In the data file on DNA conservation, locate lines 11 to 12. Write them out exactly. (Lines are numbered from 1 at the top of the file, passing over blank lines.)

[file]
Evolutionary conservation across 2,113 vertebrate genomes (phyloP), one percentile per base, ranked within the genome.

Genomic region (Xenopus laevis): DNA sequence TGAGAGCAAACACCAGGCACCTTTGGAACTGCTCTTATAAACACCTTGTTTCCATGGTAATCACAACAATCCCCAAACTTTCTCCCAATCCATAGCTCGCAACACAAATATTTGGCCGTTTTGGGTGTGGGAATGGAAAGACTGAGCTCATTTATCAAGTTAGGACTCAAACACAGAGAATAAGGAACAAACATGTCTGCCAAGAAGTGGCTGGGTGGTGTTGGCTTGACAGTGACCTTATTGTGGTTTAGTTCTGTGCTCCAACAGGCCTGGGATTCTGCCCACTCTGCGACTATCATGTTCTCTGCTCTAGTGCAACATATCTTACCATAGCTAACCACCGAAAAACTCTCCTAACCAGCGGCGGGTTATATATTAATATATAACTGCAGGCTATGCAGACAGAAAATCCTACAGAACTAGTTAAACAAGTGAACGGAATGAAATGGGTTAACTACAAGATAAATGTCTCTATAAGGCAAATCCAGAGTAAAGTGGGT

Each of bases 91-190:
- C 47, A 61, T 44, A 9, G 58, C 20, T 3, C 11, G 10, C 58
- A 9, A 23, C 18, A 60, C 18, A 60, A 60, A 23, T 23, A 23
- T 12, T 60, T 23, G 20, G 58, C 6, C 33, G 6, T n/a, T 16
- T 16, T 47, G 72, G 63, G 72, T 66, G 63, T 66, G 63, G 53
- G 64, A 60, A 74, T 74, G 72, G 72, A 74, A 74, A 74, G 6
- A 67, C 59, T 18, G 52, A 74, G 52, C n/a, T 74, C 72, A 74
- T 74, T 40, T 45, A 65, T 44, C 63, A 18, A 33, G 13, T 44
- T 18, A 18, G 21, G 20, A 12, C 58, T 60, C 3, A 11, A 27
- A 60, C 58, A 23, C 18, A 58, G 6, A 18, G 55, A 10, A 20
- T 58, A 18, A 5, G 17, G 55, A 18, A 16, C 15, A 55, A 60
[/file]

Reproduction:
- T 18, A 18, G 21, G 20, A 12, C 58, T 60, C 3, A 11, A 27
- A 60, C 58, A 23, C 18, A 58, G 6, A 18, G 55, A 10, A 20